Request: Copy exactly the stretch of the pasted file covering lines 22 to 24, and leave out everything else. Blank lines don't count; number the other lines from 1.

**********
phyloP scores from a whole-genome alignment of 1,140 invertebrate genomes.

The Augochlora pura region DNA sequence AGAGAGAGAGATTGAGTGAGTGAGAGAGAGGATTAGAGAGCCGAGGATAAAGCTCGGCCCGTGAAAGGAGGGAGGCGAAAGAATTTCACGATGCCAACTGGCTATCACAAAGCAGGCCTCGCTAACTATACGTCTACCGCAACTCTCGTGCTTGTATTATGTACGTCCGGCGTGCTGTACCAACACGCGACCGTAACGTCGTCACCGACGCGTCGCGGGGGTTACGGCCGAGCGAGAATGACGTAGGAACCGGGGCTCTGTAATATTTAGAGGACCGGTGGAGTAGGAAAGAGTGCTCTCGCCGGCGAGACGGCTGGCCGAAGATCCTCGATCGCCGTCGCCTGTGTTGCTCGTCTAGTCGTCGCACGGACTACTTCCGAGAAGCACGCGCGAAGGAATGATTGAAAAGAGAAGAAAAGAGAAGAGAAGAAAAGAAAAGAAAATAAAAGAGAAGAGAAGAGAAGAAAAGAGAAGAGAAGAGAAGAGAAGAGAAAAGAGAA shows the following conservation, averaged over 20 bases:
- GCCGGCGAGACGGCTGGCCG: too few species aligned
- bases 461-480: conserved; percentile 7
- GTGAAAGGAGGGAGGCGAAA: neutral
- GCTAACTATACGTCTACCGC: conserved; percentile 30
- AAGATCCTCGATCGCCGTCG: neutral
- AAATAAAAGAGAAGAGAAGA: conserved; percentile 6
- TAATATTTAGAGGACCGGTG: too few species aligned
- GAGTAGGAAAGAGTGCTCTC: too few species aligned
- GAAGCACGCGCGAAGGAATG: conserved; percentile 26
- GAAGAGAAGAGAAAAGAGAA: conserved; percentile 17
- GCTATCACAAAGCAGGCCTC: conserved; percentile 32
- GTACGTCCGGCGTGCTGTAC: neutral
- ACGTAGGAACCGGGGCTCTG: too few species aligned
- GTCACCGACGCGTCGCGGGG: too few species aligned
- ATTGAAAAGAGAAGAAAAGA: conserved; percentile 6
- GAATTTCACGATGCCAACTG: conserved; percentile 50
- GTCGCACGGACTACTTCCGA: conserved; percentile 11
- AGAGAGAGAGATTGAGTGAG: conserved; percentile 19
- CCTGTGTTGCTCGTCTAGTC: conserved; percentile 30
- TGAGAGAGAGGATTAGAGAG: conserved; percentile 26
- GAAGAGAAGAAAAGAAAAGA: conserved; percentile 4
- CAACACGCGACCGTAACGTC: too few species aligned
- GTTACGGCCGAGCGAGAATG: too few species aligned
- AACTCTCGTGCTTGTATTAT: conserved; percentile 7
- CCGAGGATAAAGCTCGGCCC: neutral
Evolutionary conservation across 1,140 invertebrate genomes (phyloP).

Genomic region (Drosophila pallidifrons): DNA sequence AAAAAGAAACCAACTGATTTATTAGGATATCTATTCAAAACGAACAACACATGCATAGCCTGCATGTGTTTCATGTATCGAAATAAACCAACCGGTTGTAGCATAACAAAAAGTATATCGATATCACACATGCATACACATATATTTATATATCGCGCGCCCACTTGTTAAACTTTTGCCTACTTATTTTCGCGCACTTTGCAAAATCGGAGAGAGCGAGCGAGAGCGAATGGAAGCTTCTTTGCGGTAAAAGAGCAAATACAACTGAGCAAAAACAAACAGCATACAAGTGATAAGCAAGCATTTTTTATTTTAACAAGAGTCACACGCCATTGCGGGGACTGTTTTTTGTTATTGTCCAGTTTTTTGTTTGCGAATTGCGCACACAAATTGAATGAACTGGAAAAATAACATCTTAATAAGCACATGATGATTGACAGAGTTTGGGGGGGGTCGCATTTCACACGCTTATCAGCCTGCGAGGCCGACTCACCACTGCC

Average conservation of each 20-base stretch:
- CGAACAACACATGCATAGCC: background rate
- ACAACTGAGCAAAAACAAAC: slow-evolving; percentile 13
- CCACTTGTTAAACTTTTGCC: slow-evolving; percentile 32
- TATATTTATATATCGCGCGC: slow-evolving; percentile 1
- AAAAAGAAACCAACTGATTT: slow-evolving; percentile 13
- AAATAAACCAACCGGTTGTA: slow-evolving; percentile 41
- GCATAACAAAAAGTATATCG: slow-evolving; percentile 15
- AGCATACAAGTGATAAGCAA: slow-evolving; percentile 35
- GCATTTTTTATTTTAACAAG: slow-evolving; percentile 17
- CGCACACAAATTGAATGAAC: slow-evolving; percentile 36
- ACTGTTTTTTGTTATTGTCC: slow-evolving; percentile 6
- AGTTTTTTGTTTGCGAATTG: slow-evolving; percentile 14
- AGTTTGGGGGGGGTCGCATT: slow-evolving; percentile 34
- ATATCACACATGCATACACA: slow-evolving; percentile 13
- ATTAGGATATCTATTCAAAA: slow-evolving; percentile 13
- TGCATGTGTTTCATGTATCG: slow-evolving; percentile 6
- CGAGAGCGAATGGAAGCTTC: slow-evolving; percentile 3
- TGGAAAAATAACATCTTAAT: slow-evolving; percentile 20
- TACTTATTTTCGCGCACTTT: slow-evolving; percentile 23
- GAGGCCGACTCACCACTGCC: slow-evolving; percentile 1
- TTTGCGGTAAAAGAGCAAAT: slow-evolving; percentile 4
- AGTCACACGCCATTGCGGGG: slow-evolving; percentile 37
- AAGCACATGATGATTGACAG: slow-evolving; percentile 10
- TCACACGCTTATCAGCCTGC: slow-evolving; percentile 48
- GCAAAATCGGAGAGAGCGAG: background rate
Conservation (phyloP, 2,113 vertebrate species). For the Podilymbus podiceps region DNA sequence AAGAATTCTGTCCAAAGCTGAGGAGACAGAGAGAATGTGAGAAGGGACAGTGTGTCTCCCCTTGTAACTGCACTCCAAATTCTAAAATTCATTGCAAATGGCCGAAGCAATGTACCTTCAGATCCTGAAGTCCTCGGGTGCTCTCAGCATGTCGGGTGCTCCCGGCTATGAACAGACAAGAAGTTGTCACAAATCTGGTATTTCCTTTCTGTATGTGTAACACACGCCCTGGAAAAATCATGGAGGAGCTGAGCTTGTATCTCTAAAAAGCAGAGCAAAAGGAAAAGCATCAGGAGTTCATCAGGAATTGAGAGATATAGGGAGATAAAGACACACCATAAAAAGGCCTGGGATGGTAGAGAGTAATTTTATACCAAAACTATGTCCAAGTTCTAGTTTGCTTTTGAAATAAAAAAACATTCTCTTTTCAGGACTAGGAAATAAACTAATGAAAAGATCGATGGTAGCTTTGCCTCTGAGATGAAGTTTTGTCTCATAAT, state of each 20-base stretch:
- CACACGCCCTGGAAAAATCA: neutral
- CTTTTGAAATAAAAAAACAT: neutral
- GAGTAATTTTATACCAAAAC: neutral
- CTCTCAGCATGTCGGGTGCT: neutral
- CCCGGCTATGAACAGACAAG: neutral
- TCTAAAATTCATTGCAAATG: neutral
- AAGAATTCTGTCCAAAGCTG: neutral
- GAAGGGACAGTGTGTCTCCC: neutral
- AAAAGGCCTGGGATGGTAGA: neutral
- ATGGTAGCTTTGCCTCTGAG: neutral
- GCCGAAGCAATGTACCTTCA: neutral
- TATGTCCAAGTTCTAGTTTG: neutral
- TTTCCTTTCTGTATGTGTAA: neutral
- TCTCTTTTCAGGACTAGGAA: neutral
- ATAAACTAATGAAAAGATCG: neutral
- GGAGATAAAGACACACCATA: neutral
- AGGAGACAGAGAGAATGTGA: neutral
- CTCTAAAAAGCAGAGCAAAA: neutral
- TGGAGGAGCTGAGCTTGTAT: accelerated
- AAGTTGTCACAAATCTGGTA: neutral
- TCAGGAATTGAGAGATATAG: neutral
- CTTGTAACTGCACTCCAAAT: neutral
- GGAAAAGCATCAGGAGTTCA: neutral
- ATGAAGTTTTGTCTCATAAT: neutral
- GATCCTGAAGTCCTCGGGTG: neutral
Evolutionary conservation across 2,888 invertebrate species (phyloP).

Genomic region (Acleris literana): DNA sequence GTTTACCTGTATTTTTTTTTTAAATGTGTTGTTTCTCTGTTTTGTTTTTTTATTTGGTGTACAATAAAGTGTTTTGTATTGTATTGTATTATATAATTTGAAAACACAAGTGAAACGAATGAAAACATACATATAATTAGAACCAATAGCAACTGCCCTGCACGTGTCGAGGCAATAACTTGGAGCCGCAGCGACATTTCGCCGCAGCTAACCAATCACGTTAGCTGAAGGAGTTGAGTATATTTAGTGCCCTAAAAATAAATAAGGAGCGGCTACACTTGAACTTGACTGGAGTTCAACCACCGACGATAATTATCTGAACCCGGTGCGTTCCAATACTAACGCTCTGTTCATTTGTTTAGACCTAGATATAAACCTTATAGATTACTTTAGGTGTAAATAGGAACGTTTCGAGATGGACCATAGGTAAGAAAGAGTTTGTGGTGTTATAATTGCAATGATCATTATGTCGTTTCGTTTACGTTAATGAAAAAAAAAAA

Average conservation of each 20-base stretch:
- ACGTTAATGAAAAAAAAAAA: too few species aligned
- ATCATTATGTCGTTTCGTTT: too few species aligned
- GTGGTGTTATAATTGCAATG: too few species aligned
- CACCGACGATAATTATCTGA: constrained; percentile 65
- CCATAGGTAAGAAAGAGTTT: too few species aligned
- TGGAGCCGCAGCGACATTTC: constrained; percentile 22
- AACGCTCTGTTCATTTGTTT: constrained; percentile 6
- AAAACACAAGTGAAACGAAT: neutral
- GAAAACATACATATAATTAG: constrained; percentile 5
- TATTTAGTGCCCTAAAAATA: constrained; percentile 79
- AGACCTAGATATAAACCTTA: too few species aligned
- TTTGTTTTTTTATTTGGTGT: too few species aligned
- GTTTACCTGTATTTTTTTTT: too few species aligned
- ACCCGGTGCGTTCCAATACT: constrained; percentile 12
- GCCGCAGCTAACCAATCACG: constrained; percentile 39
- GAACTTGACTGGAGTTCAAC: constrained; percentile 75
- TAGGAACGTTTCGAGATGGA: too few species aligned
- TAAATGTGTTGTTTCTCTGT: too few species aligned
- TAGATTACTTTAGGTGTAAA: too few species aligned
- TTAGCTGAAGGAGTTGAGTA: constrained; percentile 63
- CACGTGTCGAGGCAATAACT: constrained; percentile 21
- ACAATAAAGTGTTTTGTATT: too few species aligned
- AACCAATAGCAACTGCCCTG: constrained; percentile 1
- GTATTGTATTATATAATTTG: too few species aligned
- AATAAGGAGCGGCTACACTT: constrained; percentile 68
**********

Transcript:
- TGAGAGAGAGGATTAGAGAG: conserved; percentile 26
- GAAGAGAAGAAAAGAAAAGA: conserved; percentile 4
- CAACACGCGACCGTAACGTC: too few species aligned